Since then, Neapolis is a peaceful, progressive, and clean city, with wonderful beaches, a famous clean sea, and calm, hard-working citizens, who distinguish themselves in many fields, in Greece and abroad. Many of the surrounding areas are biotopes, gathering rare species of birds and plants, such as the unique tulip Goulimi (Tulipa Goulimi), species unknown to the world until it was discovered by Konstantine Goulimis. It grows on the right side of Neapolis, towards the seashore across the island of Elafonisos and on the Plain of Voiai. Another rare plant that can be seen only in Peloponnesian areas, and more often in the Voiai plain, is the spring cyclamen, almost red-colored, scientifically known as the “Cyclamen repandum S. Et S”. The leeward Voiai areas are shelters for many birds such as silver pelicans, wild ducks, and swans.

In this place where yesterday meets today, between Neapolis and Elafonisos, one can see the traces of an ancient deep-water settlement, that was built based on a residential plan. One can visit the stunning Byzantine chapels, the ruins of Megahora in Castania, with the marvelous after-byzantine churches (one of which is intact) and the wonderful cave, with its stalactites and stalagmites; furthermore, the wider Cape Malea area, filled with ancient civilizations remains also being the place where ancient residents, as well as Christian monks (during the Byzantine and After Byzantine years), constructed their temples. Many of the churches are maintained in good condition, impressing the visitor with their interior design and sea view. In the Cape Malea area, there is also a not widely known petrified forest with millions of year old trees, as well as small, unknown and difficult to approach but magnificent harbors.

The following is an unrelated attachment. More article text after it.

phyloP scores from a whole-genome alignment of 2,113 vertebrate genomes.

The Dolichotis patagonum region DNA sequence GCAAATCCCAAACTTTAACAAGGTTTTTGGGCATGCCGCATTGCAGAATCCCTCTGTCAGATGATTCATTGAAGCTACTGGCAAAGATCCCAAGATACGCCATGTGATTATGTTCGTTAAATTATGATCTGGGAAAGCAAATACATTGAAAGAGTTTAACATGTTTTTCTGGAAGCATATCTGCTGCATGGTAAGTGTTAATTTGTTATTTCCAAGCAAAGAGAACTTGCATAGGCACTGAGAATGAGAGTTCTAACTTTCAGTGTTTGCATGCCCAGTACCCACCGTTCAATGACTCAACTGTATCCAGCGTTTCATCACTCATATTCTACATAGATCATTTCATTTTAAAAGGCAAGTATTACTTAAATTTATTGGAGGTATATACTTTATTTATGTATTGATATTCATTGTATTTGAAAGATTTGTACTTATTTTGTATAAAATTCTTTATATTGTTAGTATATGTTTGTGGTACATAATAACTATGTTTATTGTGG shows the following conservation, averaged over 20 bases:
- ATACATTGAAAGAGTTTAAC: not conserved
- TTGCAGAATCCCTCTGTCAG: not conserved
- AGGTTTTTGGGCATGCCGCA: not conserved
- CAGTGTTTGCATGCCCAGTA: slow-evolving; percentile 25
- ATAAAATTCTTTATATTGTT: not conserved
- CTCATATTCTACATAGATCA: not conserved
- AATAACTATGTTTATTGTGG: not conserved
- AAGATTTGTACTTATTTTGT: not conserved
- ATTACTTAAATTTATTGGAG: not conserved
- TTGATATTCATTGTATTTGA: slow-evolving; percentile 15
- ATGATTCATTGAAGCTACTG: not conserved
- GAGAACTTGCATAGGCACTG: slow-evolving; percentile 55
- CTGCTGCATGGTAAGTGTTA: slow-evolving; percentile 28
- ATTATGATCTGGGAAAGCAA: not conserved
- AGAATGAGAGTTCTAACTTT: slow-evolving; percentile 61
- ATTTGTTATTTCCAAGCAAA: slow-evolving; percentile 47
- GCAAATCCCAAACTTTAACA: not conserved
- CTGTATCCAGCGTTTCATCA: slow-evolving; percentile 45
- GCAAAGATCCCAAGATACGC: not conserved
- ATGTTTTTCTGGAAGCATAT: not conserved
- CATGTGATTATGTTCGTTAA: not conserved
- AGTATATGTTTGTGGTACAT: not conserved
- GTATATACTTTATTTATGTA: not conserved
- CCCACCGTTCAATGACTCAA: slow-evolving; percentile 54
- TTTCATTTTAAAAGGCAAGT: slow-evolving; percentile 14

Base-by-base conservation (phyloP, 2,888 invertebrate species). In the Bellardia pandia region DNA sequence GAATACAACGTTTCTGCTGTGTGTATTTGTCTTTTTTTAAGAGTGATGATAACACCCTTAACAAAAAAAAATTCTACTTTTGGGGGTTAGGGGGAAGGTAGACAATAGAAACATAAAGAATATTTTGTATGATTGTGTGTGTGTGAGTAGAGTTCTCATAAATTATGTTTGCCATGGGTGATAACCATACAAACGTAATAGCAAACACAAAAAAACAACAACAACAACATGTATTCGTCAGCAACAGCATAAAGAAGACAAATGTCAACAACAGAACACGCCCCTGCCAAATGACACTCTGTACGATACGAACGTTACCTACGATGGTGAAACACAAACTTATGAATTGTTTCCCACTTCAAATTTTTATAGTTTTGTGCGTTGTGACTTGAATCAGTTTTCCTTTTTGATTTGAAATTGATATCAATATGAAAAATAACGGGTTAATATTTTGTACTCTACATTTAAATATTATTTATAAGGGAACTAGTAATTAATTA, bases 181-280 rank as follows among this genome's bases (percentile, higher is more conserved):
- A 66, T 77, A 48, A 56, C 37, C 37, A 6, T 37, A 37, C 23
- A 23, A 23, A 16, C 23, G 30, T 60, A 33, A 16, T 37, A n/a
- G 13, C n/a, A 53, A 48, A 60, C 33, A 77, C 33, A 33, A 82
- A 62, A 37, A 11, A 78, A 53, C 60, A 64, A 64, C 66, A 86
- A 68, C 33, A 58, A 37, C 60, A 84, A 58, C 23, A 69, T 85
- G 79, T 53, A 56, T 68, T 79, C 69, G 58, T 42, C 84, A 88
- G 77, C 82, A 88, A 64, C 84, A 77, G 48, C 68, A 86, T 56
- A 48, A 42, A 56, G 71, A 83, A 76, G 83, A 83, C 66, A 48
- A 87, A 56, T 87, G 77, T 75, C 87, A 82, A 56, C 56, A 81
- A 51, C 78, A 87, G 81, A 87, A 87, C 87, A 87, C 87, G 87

Neapoli Villas

What a better way to complete our descriptive approach but to mention the words of the ancient poet Pindaros regarding Silinos, the faithful companion of the god Dionysus, which show the area’s reputation and respect, even at the beginning of the Hellenic mythology.